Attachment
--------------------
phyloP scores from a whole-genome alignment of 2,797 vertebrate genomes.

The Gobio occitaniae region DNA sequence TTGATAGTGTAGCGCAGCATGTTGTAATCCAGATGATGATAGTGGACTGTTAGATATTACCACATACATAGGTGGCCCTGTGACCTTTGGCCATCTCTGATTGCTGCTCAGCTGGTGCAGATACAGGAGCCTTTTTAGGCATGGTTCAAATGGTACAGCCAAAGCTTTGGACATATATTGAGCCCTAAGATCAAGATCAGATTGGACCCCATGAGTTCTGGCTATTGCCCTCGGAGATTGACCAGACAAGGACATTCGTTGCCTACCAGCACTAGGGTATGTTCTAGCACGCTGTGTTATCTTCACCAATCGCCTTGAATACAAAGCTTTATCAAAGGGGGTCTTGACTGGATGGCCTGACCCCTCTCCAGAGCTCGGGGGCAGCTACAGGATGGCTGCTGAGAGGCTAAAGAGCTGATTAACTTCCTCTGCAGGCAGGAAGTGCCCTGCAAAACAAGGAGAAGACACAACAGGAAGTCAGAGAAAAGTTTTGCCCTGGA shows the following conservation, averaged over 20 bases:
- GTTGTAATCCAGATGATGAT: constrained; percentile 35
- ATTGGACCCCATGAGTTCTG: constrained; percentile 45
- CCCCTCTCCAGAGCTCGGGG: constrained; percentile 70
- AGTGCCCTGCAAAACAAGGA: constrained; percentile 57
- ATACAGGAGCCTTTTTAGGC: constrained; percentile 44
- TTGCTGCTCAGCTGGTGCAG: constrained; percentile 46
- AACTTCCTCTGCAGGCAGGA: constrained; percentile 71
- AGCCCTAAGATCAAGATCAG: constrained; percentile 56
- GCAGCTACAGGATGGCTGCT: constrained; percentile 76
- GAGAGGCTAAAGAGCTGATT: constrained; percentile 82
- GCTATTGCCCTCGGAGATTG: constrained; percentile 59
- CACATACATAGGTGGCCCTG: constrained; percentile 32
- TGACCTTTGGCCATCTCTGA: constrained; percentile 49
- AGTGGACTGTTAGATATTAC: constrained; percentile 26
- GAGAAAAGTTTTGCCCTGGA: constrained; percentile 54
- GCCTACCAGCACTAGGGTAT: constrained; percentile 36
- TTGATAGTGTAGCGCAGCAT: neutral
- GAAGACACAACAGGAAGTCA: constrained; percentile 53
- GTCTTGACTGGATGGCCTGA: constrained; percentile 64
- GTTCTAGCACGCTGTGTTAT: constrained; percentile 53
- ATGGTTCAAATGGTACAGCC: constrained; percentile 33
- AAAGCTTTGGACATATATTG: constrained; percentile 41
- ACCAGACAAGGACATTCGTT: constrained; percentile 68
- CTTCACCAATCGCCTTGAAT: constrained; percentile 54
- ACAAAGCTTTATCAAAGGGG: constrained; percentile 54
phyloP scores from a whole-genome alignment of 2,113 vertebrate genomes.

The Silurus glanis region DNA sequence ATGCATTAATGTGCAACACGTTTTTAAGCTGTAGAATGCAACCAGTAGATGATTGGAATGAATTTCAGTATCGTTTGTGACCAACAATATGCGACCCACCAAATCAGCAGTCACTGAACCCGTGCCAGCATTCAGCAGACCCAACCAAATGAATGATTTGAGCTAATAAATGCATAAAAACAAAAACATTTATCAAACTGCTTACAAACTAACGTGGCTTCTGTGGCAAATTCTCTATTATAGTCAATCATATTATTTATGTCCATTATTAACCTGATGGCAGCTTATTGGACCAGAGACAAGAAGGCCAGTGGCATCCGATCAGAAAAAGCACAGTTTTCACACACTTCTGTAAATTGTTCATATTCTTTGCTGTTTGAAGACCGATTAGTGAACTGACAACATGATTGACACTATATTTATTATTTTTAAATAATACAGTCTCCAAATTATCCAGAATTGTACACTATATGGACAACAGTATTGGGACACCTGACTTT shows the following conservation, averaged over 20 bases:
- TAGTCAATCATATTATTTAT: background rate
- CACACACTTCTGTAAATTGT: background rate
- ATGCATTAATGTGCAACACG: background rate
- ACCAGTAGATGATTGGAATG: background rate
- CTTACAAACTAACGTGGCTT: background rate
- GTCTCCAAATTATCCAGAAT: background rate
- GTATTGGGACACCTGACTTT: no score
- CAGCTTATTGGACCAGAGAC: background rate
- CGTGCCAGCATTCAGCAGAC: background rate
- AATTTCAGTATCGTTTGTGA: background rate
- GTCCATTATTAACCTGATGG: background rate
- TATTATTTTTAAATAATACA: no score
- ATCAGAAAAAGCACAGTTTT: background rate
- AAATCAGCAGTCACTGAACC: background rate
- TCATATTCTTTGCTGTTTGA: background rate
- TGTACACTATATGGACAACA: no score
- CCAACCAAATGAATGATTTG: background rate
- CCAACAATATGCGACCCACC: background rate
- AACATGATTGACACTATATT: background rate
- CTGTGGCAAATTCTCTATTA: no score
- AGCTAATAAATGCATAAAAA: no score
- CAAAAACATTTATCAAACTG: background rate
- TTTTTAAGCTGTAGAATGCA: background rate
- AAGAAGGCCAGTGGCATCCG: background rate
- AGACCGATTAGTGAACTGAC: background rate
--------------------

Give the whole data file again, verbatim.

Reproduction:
phyloP scores from a whole-genome alignment of 2,797 vertebrate genomes.

The Gobio occitaniae region DNA sequence TTGATAGTGTAGCGCAGCATGTTGTAATCCAGATGATGATAGTGGACTGTTAGATATTACCACATACATAGGTGGCCCTGTGACCTTTGGCCATCTCTGATTGCTGCTCAGCTGGTGCAGATACAGGAGCCTTTTTAGGCATGGTTCAAATGGTACAGCCAAAGCTTTGGACATATATTGAGCCCTAAGATCAAGATCAGATTGGACCCCATGAGTTCTGGCTATTGCCCTCGGAGATTGACCAGACAAGGACATTCGTTGCCTACCAGCACTAGGGTATGTTCTAGCACGCTGTGTTATCTTCACCAATCGCCTTGAATACAAAGCTTTATCAAAGGGGGTCTTGACTGGATGGCCTGACCCCTCTCCAGAGCTCGGGGGCAGCTACAGGATGGCTGCTGAGAGGCTAAAGAGCTGATTAACTTCCTCTGCAGGCAGGAAGTGCCCTGCAAAACAAGGAGAAGACACAACAGGAAGTCAGAGAAAAGTTTTGCCCTGGA shows the following conservation, averaged over 20 bases:
- GTTGTAATCCAGATGATGAT: constrained; percentile 35
- ATTGGACCCCATGAGTTCTG: constrained; percentile 45
- CCCCTCTCCAGAGCTCGGGG: constrained; percentile 70
- AGTGCCCTGCAAAACAAGGA: constrained; percentile 57
- ATACAGGAGCCTTTTTAGGC: constrained; percentile 44
- TTGCTGCTCAGCTGGTGCAG: constrained; percentile 46
- AACTTCCTCTGCAGGCAGGA: constrained; percentile 71
- AGCCCTAAGATCAAGATCAG: constrained; percentile 56
- GCAGCTACAGGATGGCTGCT: constrained; percentile 76
- GAGAGGCTAAAGAGCTGATT: constrained; percentile 82
- GCTATTGCCCTCGGAGATTG: constrained; percentile 59
- CACATACATAGGTGGCCCTG: constrained; percentile 32
- TGACCTTTGGCCATCTCTGA: constrained; percentile 49
- AGTGGACTGTTAGATATTAC: constrained; percentile 26
- GAGAAAAGTTTTGCCCTGGA: constrained; percentile 54
- GCCTACCAGCACTAGGGTAT: constrained; percentile 36
- TTGATAGTGTAGCGCAGCAT: neutral
- GAAGACACAACAGGAAGTCA: constrained; percentile 53
- GTCTTGACTGGATGGCCTGA: constrained; percentile 64
- GTTCTAGCACGCTGTGTTAT: constrained; percentile 53
- ATGGTTCAAATGGTACAGCC: constrained; percentile 33
- AAAGCTTTGGACATATATTG: constrained; percentile 41
- ACCAGACAAGGACATTCGTT: constrained; percentile 68
- CTTCACCAATCGCCTTGAAT: constrained; percentile 54
- ACAAAGCTTTATCAAAGGGG: constrained; percentile 54
phyloP scores from a whole-genome alignment of 2,113 vertebrate genomes.

The Silurus glanis region DNA sequence ATGCATTAATGTGCAACACGTTTTTAAGCTGTAGAATGCAACCAGTAGATGATTGGAATGAATTTCAGTATCGTTTGTGACCAACAATATGCGACCCACCAAATCAGCAGTCACTGAACCCGTGCCAGCATTCAGCAGACCCAACCAAATGAATGATTTGAGCTAATAAATGCATAAAAACAAAAACATTTATCAAACTGCTTACAAACTAACGTGGCTTCTGTGGCAAATTCTCTATTATAGTCAATCATATTATTTATGTCCATTATTAACCTGATGGCAGCTTATTGGACCAGAGACAAGAAGGCCAGTGGCATCCGATCAGAAAAAGCACAGTTTTCACACACTTCTGTAAATTGTTCATATTCTTTGCTGTTTGAAGACCGATTAGTGAACTGACAACATGATTGACACTATATTTATTATTTTTAAATAATACAGTCTCCAAATTATCCAGAATTGTACACTATATGGACAACAGTATTGGGACACCTGACTTT shows the following conservation, averaged over 20 bases:
- TAGTCAATCATATTATTTAT: background rate
- CACACACTTCTGTAAATTGT: background rate
- ATGCATTAATGTGCAACACG: background rate
- ACCAGTAGATGATTGGAATG: background rate
- CTTACAAACTAACGTGGCTT: background rate
- GTCTCCAAATTATCCAGAAT: background rate
- GTATTGGGACACCTGACTTT: no score
- CAGCTTATTGGACCAGAGAC: background rate
- CGTGCCAGCATTCAGCAGAC: background rate
- AATTTCAGTATCGTTTGTGA: background rate
- GTCCATTATTAACCTGATGG: background rate
- TATTATTTTTAAATAATACA: no score
- ATCAGAAAAAGCACAGTTTT: background rate
- AAATCAGCAGTCACTGAACC: background rate
- TCATATTCTTTGCTGTTTGA: background rate
- TGTACACTATATGGACAACA: no score
- CCAACCAAATGAATGATTTG: background rate
- CCAACAATATGCGACCCACC: background rate
- AACATGATTGACACTATATT: background rate
- CTGTGGCAAATTCTCTATTA: no score
- AGCTAATAAATGCATAAAAA: no score
- CAAAAACATTTATCAAACTG: background rate
- TTTTTAAGCTGTAGAATGCA: background rate
- AAGAAGGCCAGTGGCATCCG: background rate
- AGACCGATTAGTGAACTGAC: background rate